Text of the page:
Blank Check: Criterion's 'Always for Pleasure' Compiles Filmmaker's Featurettes
By Josh Slates
Filmmaker Les Blank, the recipient of the IDA’s 2011 Career Achievement Award, was nothing if not a man at peace with his obsessions. By turns a folklorist and historian of vanishing and forgotten Americana, Blank, through his films, shared many connective fascinations and motifs such as Cajun and Creole music and cuisine, the everyday restorative powers of garlic, reclusive blues musicians and wily auteur Werner Herzog. Blank’s always-alert 16mm camera displayed as much somber respect in observing a New Orleans jazz funeral as it effused unrestrained joy at peeking into a simmering pot of gumbo. One recurring antagonist throughout Blank’s body of work is the ever-encroaching blandness of modern normality, but his films are often boisterous and rowdy affairs that will resonate with viewers for days and leave fiddle and squeezebox riffs echoing through their eardrums.
In his formative years, Blank first became enamored with the unusual power of the moving image after a chance viewing of Ingmar Bergman’s The Seventh Seal, but it is not surprising to learn that films such as The Hunters, John Marshall and Robert Gardner’s 1957 ethnographic study of Namibia’s Kalahari desert, would guide Blank along the unique path that he charted for himself as a filmmaker. His choice of subject matter would send him from the Blue Ridge Mountains to the Rio Grande Valley and on to Peru, where he and his crew would join Herzog during the production of Fitzcarraldo. The resulting footage came to comprise the feature-length release Burden of Dreams, which would later win the 1983 BAFTA Flaherty Documentary Award and introduce a wider audience to Blank’s unique worldview. At the time of his death in 2013 at the age of 77, Blank was still actively producing films and collaborating with Gina Leibrecht on a portrait of pioneering documentary filmmaker Richard Leacock titled How to Smell a Rose: A Visit with Ricky Leacock at His Farm in Normandy.
Although his early career included many corporate and industrial 16mm films, Blank would have likely rejected his commonly perceived niche as a traditional ethnographic filmmaker on several legitimate grounds. There is no omniscient narration to be heard in his films, and inter-titles with contextual reference arrive either fleetingly or not at all. Instead, the combination of his keenly observed cinematography and intuitive montage create a finely tuned, multi-sensual experience that imperceptibly transports a viewer to another realm of awareness. For instance, Blank would sometimes prepare garlic-laden dishes in venues where he was projecting his film Garlic Is As Good As Ten Mothers in order to create an engaging olfactory dimension for audiences.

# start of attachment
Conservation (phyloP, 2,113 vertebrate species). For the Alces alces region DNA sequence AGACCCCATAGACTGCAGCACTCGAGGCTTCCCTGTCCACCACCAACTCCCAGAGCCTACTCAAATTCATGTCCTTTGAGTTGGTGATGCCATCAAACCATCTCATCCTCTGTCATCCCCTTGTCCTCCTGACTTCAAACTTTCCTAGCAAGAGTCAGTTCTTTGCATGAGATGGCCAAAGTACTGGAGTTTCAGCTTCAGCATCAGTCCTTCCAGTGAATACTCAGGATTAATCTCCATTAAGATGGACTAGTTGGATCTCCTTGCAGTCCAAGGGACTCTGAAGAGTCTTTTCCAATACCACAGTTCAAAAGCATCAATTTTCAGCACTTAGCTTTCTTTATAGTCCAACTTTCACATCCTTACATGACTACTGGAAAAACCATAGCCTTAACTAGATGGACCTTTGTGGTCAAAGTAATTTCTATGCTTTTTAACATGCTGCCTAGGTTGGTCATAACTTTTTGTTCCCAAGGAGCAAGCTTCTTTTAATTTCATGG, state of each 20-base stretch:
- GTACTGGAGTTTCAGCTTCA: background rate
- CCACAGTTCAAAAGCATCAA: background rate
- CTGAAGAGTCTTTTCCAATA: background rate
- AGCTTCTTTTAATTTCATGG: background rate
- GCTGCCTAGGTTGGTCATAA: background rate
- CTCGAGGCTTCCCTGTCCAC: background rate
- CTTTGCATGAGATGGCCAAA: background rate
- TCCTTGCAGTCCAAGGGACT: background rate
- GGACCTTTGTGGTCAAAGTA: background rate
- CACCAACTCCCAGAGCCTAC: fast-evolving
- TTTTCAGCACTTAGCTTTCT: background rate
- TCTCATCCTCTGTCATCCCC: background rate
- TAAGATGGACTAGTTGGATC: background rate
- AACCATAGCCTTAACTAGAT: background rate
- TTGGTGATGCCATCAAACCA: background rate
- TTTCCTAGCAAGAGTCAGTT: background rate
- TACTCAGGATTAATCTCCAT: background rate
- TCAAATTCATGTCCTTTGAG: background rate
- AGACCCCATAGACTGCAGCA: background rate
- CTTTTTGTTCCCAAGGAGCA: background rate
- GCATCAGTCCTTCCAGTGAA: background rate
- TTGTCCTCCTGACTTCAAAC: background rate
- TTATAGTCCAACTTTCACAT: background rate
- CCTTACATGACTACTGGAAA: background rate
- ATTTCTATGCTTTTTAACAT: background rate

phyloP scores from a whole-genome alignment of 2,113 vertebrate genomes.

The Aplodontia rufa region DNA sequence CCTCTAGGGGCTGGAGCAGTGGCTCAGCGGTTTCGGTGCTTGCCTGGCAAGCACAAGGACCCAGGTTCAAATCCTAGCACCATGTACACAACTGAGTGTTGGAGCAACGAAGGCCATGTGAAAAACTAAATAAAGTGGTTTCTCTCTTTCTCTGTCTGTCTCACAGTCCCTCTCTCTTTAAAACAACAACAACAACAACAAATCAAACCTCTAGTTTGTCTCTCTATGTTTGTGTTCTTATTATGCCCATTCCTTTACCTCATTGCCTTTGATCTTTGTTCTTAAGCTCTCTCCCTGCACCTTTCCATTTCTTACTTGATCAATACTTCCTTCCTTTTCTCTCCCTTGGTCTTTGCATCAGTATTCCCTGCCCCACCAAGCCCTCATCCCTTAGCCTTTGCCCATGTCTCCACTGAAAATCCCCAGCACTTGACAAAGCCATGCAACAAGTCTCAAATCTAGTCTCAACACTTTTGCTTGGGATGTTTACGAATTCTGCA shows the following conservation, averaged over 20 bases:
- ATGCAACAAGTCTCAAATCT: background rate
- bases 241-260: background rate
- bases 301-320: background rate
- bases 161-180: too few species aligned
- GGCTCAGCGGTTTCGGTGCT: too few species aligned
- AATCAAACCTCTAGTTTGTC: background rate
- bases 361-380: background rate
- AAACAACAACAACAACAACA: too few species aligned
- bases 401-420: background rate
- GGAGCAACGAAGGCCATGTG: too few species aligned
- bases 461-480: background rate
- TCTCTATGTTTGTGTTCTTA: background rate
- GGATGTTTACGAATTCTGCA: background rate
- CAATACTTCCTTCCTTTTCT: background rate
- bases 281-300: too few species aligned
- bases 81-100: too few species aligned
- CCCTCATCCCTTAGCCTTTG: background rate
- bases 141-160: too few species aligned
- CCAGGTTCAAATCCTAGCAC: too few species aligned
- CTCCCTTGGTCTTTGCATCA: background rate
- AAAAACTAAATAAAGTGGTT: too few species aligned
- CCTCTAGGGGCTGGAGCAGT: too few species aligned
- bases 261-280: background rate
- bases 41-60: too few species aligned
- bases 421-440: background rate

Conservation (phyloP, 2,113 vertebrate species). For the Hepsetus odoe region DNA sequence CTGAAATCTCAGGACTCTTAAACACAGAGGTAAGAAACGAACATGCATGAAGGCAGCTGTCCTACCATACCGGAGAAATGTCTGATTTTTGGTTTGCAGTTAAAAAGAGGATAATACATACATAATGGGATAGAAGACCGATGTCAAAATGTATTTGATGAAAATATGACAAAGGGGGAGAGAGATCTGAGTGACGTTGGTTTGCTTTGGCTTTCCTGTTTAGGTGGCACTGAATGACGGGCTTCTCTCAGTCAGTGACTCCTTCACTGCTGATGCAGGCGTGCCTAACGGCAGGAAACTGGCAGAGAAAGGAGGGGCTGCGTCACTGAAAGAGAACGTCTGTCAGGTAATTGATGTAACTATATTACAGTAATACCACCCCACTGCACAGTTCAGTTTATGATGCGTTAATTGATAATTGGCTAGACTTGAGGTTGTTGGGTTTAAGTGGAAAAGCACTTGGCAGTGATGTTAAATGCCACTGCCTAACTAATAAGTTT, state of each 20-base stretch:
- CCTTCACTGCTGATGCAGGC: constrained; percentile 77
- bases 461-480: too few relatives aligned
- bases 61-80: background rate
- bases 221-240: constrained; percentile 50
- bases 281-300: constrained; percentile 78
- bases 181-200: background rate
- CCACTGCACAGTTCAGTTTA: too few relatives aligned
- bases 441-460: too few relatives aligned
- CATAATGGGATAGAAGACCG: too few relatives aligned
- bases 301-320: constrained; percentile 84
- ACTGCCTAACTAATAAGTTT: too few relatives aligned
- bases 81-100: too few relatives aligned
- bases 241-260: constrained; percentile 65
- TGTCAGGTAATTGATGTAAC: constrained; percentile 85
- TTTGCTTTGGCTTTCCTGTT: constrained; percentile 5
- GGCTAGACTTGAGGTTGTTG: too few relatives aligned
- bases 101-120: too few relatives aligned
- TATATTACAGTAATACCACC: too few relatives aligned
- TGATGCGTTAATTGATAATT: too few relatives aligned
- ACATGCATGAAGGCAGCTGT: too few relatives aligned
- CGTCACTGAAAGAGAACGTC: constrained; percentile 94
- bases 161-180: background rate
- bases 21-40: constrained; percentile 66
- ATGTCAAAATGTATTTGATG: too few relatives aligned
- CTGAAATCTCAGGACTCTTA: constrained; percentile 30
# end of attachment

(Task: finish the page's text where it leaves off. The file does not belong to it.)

Perhaps no single home video collection could reasonably include every last relic of Blank’s prolific 50 years of film production, but The Criterion Collection has curated a brand-new Blu-ray and DVD release titled Les Blank: Always for Pleasure that serves as a spirited introduction for the uninitiated and provides for a minutiae-filled extended appreciation that will satisfy his most ardent fans. While the entirety of Blank’s catalog remains available through a recently rebranded Les Blank Films, Criterion and Janus Films have lovingly restored 14 of his most popular featurettes and created brand-new 2K archival masters that both preserve the granular integrity of the original 16mm negative materials and celebrate the colorful qualities of his subjects and settings.
Many of the highlights within this three-disc set include an informal quartet of films about the rural Louisiana experience that begins in 1972 with Spend It All, continues in 1973 with Dry Wood and Hot Pepper and resumes in 1990 with Yum, Yum, Yum! A Taste of Cajun and Creole Cooking. The eponymous Always for Pleasure is a thematically tangential and visually associational document of New Orleans in the late ’70s and demonstrates how historic traditions continue to inform the local human condition. In Heaven There Is No Beer? is a light-hearted chronicle of the still-abundant popularity of polka dancing among Polish-American families in the early ’80s and features a memorable intrusion of sketch comedy set to the tune of "Who Stole the Kishka?"